The Lazarus Contract continues its story in Teen Titans #8. After the suspenseful ending to The Lazarus Contract we saw that both Wally West from the Teen Titans and Wally West from the Titans had been kidnapped by Deathstroke to use their speed force to rewrite history, going back in time to prevent his son Grant The Ravager from dying.
Writer: Benjamin Percy
Artist: Khoi Pham
Publisher: DC Comics
This issue follows mostly Wally West and Deathstroke, which you would think would be a problem considering that this is a crossover featuring two large teams, but it actually helps further the story. Wally West, the Kid Flash has huge trust issues especially after the people he thought were closest to him had been lying to him the entire time. The way this issue tells the story of the meeting of Kid Flash and Deathstroke is so emotional because you genuinely feel sorry for these characters in a big way. One lost his father and the other lost his son. Kid Flash plays a crucial part in this issue and using characteristics developed from The Flash comics to impact the Lazarus Contract was a true stroke of genius.
What’s great about the Lazarus Contract is that you don’t have your stereotypical villainous storyline of “I’m going to take over the world.” Deathstroke has a simple task: he ultimately wants to go back to fix something that means the world to him and he offers something in exchange for the help of both Kid Flash and Flash. This isn’t your typical Deathstroke story you’re used to reading. Every line he delivers is straightforward and moving in such a way you can’t help but think what you would do in this situation. The Lazarus Contract is about a father who wants to go back to save his son and will stop at nothing to bring him back.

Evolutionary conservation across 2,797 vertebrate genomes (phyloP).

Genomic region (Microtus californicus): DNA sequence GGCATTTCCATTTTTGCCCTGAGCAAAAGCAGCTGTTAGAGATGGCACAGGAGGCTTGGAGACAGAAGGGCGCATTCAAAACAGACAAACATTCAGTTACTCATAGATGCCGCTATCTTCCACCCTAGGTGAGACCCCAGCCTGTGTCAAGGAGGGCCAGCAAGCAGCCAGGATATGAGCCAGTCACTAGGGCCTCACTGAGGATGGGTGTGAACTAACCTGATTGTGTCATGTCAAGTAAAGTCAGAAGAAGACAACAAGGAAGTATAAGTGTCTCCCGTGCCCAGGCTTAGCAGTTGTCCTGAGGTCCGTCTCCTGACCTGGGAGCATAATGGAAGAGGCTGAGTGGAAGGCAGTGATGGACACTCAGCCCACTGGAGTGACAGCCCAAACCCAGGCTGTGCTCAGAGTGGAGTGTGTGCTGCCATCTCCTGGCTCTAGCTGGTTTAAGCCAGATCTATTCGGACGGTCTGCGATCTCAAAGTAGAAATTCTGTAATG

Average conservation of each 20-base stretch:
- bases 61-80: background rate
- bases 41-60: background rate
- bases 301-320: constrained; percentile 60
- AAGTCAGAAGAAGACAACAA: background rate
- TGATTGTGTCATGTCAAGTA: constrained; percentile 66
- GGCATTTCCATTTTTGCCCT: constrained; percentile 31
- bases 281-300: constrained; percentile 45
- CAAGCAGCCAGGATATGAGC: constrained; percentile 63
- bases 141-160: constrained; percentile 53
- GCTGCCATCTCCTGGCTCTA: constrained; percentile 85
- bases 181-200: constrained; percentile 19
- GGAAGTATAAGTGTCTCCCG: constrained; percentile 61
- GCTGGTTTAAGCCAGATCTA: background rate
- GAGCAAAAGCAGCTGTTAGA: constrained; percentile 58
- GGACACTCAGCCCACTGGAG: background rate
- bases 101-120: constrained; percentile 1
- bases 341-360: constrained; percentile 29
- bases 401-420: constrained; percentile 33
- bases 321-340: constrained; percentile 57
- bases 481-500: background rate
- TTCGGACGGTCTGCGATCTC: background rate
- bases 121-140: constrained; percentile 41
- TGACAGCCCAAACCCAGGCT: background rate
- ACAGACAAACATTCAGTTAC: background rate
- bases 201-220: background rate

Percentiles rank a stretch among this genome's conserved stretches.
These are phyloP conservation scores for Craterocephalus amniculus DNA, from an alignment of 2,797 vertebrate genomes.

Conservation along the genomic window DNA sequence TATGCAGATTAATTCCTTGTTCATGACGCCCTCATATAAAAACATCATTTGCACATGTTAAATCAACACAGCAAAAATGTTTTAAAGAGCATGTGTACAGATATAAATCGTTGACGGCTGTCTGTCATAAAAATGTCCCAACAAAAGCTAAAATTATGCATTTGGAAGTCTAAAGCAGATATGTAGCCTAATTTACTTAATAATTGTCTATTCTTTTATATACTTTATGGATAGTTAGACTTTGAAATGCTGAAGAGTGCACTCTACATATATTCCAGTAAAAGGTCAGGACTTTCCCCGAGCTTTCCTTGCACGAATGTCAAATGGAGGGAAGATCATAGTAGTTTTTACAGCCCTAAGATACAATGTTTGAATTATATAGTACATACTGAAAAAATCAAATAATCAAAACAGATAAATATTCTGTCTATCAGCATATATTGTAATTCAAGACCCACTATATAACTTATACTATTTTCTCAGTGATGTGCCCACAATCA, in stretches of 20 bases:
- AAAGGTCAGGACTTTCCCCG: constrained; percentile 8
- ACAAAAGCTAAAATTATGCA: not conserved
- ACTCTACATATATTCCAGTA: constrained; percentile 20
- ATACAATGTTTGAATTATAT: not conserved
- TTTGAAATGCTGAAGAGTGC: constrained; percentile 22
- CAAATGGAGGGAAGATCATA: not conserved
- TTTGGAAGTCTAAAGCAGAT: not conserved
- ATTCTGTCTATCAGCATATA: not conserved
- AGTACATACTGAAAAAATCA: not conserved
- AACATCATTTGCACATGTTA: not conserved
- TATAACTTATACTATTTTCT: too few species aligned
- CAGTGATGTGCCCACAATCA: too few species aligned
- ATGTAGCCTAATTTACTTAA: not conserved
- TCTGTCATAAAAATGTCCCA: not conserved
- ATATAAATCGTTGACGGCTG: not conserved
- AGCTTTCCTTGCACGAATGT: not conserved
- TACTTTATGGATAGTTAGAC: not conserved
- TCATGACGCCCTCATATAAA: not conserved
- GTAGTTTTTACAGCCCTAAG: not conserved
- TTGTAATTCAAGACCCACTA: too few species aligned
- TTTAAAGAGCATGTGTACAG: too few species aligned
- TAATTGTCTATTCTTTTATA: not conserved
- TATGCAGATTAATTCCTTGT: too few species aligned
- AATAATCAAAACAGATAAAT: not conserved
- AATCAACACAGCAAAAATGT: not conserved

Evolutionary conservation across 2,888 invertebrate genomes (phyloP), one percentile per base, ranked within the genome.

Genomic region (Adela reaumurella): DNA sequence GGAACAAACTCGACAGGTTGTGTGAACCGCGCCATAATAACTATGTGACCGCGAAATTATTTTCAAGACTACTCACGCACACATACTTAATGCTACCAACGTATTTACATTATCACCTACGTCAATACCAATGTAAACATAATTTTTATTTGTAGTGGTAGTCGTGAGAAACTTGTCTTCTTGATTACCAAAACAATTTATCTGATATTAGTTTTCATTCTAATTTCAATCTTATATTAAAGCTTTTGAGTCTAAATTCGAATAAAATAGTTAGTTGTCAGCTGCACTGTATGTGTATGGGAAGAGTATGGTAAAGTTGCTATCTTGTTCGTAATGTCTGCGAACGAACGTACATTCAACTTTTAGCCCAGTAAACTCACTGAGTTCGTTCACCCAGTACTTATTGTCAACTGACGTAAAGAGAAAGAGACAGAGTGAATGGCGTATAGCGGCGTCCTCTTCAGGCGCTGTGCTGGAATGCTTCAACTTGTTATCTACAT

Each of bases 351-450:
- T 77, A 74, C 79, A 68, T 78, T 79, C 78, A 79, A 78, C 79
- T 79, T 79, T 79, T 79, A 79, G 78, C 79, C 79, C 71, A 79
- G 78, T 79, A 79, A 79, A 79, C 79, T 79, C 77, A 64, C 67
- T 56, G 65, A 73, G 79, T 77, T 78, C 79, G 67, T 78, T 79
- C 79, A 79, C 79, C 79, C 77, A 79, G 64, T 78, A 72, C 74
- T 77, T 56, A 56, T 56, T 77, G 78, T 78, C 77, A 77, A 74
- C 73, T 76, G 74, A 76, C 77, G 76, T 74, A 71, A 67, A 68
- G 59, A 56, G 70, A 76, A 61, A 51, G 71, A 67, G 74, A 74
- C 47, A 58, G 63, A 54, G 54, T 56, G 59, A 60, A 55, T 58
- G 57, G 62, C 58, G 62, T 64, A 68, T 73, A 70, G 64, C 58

So much wonderful writing by Benjamin Percy, who delivers each piece of dialogue perfectly. There’s no line that is said in this issue that feels like nonsense filler to take up space. The writing is breathtaking in more ways than you think. Khoi Pham’s art meshed well together with the writing, showing every piece of emotion which is probably the most important part of this story. Some characters don’t have as much time on the page as others do, but every person in this issue has their moment to shine and stand out. Even though there is main focus on only a few characters it doesn’t take away at all from being such a huge crossover event or take away from the story in the slightest.
This is a very fun and feel good issue with a good amount of suspense and heart. This issue reminds the readers that it’s not all just about the usual routine of hero and villain fights. It has a character that almost every person who reads this can relate to, whether it be the hero Kid Flash or the villain Deathstroke.